This veto means that absent an Article 2-compliant “legacy” process — agreed by the parties — the law must continue to take its course. Some conservative and unionist politicians mutter that having authorised the prosecution of Dennis Hutchings and Soldiers A and C, the then Northern Ireland DPP, Barra McGrory QC, was playing politics. That would only be true had McGrory not prosecuted when advised by the police there was a case to answer. Instead, he has had no choice but to dispassionately apply the rule of law.

Even if — miracle of miracles — the parties did reach agreement, the chances of the legacy bureaucratic behemoth functioning with frictionless borders are almost zero. However rare prosecutions by the HIU may be, as long as armed groups, including the security forces, remain at risk of prosecution, they’re as likely to unburden themselves to the ICIR as turkeys voting for Christmas.

How, then, to decriminalise legacy while keeping intact a robust legal process that delivers legal accountability without collapsing the civil justice system which is wh
View Full Article
Tags:
 
Share/Save
 
 
 
 
Pat
December 6th, 2018
11:12 PM
In reply to nobby, who states 'you cannot compare a soldier who made a mistake in the heat of the moment......' my father was shot dead in cold blood by members of the MRF, a unit of the British Army who drove around Belfast in plain clothes in unmarked cars 'executing' civilians. Eventually this unit were disbanded as they were deemed to be 'out of control'. Obviously we expect these soldiers to be tried for the murder of our Dad. And why not? Wouldn't you want to see justice done if you were in our position?

John Ware
December 6th, 2018
7:12 PM
Nobby: The (regular) army killed 160 civilians, and 121 republican terrorists (Table 18, p 1561, Lost Lives). Most of those civilians were shot in the early and most violent phase of the conflict, and many may well have died in cross fire (including, I suspect, some of the 11 shot in Ballymurphy at the start of internment in August 1971). I trust you noticed my comment that ".....whatever crimes soldiers may have committed, people will struggle to see the remotest moral equivalence between the British Army and the IRA." John Ware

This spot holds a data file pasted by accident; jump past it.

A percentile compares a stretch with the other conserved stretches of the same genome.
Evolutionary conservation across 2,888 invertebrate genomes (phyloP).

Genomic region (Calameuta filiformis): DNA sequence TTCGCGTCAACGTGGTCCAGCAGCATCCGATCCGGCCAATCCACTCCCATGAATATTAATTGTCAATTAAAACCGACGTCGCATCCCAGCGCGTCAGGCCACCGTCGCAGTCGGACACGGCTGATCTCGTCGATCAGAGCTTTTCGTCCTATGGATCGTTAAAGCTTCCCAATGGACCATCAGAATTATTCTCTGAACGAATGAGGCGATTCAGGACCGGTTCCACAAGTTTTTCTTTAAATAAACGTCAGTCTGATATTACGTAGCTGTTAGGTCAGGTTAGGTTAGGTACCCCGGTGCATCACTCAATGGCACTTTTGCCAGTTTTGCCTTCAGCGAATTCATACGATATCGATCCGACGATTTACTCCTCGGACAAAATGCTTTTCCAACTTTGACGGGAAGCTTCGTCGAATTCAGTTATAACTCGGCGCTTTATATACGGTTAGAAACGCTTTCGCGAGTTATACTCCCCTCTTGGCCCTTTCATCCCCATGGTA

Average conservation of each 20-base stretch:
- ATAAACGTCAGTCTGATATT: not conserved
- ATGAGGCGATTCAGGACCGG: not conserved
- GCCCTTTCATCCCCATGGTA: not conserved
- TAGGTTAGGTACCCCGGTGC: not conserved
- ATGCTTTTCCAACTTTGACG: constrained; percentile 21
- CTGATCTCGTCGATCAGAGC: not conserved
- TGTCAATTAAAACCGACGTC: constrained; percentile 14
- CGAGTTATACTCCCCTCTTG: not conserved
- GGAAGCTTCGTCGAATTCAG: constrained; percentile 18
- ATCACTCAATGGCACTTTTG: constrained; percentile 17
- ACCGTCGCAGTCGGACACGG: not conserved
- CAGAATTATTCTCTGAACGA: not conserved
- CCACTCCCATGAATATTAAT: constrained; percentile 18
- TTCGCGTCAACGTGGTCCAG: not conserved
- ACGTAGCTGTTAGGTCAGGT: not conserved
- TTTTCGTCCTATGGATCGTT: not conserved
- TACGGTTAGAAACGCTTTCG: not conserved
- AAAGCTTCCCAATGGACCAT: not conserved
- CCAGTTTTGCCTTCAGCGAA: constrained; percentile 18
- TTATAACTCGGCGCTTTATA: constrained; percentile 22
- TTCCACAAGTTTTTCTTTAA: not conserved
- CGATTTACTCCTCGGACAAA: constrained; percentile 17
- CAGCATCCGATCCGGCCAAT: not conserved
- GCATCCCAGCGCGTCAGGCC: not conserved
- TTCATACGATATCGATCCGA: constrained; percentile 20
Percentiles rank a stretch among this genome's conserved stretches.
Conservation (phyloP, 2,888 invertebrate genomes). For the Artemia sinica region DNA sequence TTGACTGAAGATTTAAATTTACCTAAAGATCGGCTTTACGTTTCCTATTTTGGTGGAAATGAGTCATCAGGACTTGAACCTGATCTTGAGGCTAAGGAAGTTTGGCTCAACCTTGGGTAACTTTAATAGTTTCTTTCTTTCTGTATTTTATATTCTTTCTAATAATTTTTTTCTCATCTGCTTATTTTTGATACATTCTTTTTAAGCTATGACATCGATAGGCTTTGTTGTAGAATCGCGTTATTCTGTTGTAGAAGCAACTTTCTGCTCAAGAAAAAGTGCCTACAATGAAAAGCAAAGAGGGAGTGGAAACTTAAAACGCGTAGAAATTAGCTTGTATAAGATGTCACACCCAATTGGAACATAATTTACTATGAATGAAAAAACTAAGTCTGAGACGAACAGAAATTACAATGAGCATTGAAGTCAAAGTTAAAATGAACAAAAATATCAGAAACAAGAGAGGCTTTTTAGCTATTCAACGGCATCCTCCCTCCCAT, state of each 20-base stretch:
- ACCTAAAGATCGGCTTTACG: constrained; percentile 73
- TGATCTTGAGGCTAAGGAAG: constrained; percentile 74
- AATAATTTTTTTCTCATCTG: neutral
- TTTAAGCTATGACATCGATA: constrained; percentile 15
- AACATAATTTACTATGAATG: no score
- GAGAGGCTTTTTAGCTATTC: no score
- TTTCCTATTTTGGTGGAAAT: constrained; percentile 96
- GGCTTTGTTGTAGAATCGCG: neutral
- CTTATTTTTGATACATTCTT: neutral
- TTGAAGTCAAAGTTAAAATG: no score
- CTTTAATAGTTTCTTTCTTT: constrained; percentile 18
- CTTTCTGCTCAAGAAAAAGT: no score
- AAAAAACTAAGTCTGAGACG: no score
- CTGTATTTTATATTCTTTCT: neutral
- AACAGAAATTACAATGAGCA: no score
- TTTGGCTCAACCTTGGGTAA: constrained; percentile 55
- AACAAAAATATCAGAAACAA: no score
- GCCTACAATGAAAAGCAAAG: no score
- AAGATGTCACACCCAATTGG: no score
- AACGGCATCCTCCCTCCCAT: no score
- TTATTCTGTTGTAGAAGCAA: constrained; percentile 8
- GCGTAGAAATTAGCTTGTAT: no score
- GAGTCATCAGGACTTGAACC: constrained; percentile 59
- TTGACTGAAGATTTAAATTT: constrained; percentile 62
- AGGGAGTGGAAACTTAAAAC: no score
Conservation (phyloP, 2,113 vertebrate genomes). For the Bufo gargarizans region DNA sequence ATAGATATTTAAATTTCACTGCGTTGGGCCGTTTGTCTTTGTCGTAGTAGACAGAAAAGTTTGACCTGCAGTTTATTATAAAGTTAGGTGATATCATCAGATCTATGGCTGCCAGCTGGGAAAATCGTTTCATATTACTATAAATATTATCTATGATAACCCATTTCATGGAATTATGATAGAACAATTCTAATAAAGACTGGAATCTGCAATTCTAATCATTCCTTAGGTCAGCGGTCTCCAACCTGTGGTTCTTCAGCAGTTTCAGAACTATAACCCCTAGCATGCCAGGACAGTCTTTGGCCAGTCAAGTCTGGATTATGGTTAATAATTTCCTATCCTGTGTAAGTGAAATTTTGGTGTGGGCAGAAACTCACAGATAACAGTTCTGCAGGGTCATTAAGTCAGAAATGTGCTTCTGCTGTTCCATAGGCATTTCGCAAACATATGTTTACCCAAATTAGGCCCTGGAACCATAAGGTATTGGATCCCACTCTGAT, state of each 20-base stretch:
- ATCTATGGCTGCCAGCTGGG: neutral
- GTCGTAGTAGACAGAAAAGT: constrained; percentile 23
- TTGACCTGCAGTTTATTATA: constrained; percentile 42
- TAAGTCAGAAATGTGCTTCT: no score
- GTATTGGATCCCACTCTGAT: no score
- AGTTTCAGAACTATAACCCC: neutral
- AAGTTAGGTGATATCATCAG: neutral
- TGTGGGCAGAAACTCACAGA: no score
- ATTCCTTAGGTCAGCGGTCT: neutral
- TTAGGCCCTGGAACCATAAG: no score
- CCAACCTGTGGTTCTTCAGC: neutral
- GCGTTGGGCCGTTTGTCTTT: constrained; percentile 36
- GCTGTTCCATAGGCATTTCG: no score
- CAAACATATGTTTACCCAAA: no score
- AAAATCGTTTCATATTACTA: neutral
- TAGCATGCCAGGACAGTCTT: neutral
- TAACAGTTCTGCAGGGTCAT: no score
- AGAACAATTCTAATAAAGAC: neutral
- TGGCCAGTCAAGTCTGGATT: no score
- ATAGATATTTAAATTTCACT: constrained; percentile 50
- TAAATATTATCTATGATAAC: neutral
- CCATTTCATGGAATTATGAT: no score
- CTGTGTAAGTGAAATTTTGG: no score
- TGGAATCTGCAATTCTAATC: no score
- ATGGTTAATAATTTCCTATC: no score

nobby
December 6th, 2018
10:12 AM
on the whole I agree with the solution to the legacy of unsolved killings put forward in this article.However there are a few points I would make.Firstly the author gives the impression that a large majority of the British Armys victims were civilians.In fact the army killed 149 terrorists and 152 civilians,roughly 50-50.Secondly you cannot compare a soldier who makes a mistake in the heat of the moment with a terrorist who carries out a pre planned cold bloded murder.Look at the Kingsmill massacre where the IRA stopped a minibus carrying workers home from a building site,seperated the protestants from the Catholic,whose name they knew,and then shot the Protestants.Nobody has ever been prosecuted for that either.I would be interested to know what proportion of Terrorist murders were successfully prosecuted,I suspect it is not as high as this article gives the impression of.Finally how can it be just to prosecute an old soldier who made one terrible mistake 40 years ago when the likes of Gerry Adams and Martin Mcguiness were/are allowed to pose as respectable elder statesmen.

Post your comment

CAPTCHA
This question is for testing whether you are a human visitor and to prevent automated spam submissions.